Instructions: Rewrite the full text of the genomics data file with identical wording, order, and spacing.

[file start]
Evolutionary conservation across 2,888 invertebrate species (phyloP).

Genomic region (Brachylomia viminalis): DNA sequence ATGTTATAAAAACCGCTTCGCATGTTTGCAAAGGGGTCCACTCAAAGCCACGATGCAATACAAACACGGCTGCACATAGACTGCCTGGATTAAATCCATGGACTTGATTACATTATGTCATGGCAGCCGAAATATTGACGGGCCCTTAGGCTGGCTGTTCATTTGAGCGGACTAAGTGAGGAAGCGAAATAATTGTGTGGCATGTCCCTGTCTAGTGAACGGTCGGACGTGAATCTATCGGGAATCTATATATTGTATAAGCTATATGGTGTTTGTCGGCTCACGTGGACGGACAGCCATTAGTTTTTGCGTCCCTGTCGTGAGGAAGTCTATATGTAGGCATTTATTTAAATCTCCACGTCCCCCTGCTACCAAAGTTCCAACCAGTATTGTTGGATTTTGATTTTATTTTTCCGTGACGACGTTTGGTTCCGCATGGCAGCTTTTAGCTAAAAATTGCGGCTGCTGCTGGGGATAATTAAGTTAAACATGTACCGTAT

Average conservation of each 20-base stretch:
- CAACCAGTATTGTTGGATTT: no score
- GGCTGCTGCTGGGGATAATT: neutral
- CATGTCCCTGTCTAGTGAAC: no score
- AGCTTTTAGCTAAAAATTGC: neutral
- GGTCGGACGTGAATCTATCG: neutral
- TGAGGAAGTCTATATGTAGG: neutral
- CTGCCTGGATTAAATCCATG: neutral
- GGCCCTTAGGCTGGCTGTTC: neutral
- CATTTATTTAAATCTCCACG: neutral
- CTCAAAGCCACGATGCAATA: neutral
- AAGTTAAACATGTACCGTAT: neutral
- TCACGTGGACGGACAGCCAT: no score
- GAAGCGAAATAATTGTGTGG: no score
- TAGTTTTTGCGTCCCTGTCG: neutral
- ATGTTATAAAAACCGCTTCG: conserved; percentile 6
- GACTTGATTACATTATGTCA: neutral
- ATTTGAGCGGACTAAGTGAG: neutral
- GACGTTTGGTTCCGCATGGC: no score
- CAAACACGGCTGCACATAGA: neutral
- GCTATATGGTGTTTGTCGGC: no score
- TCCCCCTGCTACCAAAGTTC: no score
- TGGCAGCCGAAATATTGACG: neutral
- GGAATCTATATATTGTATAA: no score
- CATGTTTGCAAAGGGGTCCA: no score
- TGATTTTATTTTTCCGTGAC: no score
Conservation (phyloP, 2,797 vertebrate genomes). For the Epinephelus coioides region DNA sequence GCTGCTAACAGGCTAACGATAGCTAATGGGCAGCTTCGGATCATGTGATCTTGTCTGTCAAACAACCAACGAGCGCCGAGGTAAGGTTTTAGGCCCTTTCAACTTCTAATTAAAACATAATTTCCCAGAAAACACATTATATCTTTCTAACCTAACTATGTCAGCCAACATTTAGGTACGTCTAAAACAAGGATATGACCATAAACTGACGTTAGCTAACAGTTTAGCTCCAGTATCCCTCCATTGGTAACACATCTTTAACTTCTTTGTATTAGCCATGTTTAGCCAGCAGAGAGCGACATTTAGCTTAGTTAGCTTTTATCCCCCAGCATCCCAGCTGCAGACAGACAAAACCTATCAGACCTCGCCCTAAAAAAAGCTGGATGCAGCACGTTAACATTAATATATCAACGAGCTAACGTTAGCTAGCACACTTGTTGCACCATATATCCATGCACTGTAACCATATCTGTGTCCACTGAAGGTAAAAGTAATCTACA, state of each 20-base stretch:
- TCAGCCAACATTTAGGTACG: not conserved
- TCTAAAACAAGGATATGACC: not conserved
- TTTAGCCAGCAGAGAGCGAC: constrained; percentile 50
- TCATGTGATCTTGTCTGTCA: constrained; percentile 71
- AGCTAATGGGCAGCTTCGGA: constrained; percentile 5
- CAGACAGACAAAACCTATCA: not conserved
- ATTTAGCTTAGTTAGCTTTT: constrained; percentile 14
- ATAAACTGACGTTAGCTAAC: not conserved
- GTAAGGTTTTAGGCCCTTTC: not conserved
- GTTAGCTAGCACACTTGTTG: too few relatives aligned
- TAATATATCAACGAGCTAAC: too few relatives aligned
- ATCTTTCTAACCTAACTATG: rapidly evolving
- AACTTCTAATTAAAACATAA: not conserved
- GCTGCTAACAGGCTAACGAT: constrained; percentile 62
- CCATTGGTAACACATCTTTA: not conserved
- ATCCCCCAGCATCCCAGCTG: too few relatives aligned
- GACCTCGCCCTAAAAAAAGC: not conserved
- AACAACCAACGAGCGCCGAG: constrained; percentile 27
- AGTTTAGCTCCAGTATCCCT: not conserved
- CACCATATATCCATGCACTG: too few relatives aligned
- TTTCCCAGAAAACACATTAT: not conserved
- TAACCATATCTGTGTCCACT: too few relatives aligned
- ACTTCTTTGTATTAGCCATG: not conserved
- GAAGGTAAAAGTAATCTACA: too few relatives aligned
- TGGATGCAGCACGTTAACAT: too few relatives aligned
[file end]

Evolutionary conservation across 2,888 invertebrate species (phyloP).

Genomic region (Brachylomia viminalis): DNA sequence ATGTTATAAAAACCGCTTCGCATGTTTGCAAAGGGGTCCACTCAAAGCCACGATGCAATACAAACACGGCTGCACATAGACTGCCTGGATTAAATCCATGGACTTGATTACATTATGTCATGGCAGCCGAAATATTGACGGGCCCTTAGGCTGGCTGTTCATTTGAGCGGACTAAGTGAGGAAGCGAAATAATTGTGTGGCATGTCCCTGTCTAGTGAACGGTCGGACGTGAATCTATCGGGAATCTATATATTGTATAAGCTATATGGTGTTTGTCGGCTCACGTGGACGGACAGCCATTAGTTTTTGCGTCCCTGTCGTGAGGAAGTCTATATGTAGGCATTTATTTAAATCTCCACGTCCCCCTGCTACCAAAGTTCCAACCAGTATTGTTGGATTTTGATTTTATTTTTCCGTGACGACGTTTGGTTCCGCATGGCAGCTTTTAGCTAAAAATTGCGGCTGCTGCTGGGGATAATTAAGTTAAACATGTACCGTAT

Average conservation of each 20-base stretch:
- CAACCAGTATTGTTGGATTT: no score
- GGCTGCTGCTGGGGATAATT: neutral
- CATGTCCCTGTCTAGTGAAC: no score
- AGCTTTTAGCTAAAAATTGC: neutral
- GGTCGGACGTGAATCTATCG: neutral
- TGAGGAAGTCTATATGTAGG: neutral
- CTGCCTGGATTAAATCCATG: neutral
- GGCCCTTAGGCTGGCTGTTC: neutral
- CATTTATTTAAATCTCCACG: neutral
- CTCAAAGCCACGATGCAATA: neutral
- AAGTTAAACATGTACCGTAT: neutral
- TCACGTGGACGGACAGCCAT: no score
- GAAGCGAAATAATTGTGTGG: no score
- TAGTTTTTGCGTCCCTGTCG: neutral
- ATGTTATAAAAACCGCTTCG: conserved; percentile 6
- GACTTGATTACATTATGTCA: neutral
- ATTTGAGCGGACTAAGTGAG: neutral
- GACGTTTGGTTCCGCATGGC: no score
- CAAACACGGCTGCACATAGA: neutral
- GCTATATGGTGTTTGTCGGC: no score
- TCCCCCTGCTACCAAAGTTC: no score
- TGGCAGCCGAAATATTGACG: neutral
- GGAATCTATATATTGTATAA: no score
- CATGTTTGCAAAGGGGTCCA: no score
- TGATTTTATTTTTCCGTGAC: no score
Conservation (phyloP, 2,797 vertebrate genomes). For the Epinephelus coioides region DNA sequence GCTGCTAACAGGCTAACGATAGCTAATGGGCAGCTTCGGATCATGTGATCTTGTCTGTCAAACAACCAACGAGCGCCGAGGTAAGGTTTTAGGCCCTTTCAACTTCTAATTAAAACATAATTTCCCAGAAAACACATTATATCTTTCTAACCTAACTATGTCAGCCAACATTTAGGTACGTCTAAAACAAGGATATGACCATAAACTGACGTTAGCTAACAGTTTAGCTCCAGTATCCCTCCATTGGTAACACATCTTTAACTTCTTTGTATTAGCCATGTTTAGCCAGCAGAGAGCGACATTTAGCTTAGTTAGCTTTTATCCCCCAGCATCCCAGCTGCAGACAGACAAAACCTATCAGACCTCGCCCTAAAAAAAGCTGGATGCAGCACGTTAACATTAATATATCAACGAGCTAACGTTAGCTAGCACACTTGTTGCACCATATATCCATGCACTGTAACCATATCTGTGTCCACTGAAGGTAAAAGTAATCTACA, state of each 20-base stretch:
- TCAGCCAACATTTAGGTACG: not conserved
- TCTAAAACAAGGATATGACC: not conserved
- TTTAGCCAGCAGAGAGCGAC: constrained; percentile 50
- TCATGTGATCTTGTCTGTCA: constrained; percentile 71
- AGCTAATGGGCAGCTTCGGA: constrained; percentile 5
- CAGACAGACAAAACCTATCA: not conserved
- ATTTAGCTTAGTTAGCTTTT: constrained; percentile 14
- ATAAACTGACGTTAGCTAAC: not conserved
- GTAAGGTTTTAGGCCCTTTC: not conserved
- GTTAGCTAGCACACTTGTTG: too few relatives aligned
- TAATATATCAACGAGCTAAC: too few relatives aligned
- ATCTTTCTAACCTAACTATG: rapidly evolving
- AACTTCTAATTAAAACATAA: not conserved
- GCTGCTAACAGGCTAACGAT: constrained; percentile 62
- CCATTGGTAACACATCTTTA: not conserved
- ATCCCCCAGCATCCCAGCTG: too few relatives aligned
- GACCTCGCCCTAAAAAAAGC: not conserved
- AACAACCAACGAGCGCCGAG: constrained; percentile 27
- AGTTTAGCTCCAGTATCCCT: not conserved
- CACCATATATCCATGCACTG: too few relatives aligned
- TTTCCCAGAAAACACATTAT: not conserved
- TAACCATATCTGTGTCCACT: too few relatives aligned
- ACTTCTTTGTATTAGCCATG: not conserved
- GAAGGTAAAAGTAATCTACA: too few relatives aligned
- TGGATGCAGCACGTTAACAT: too few relatives aligned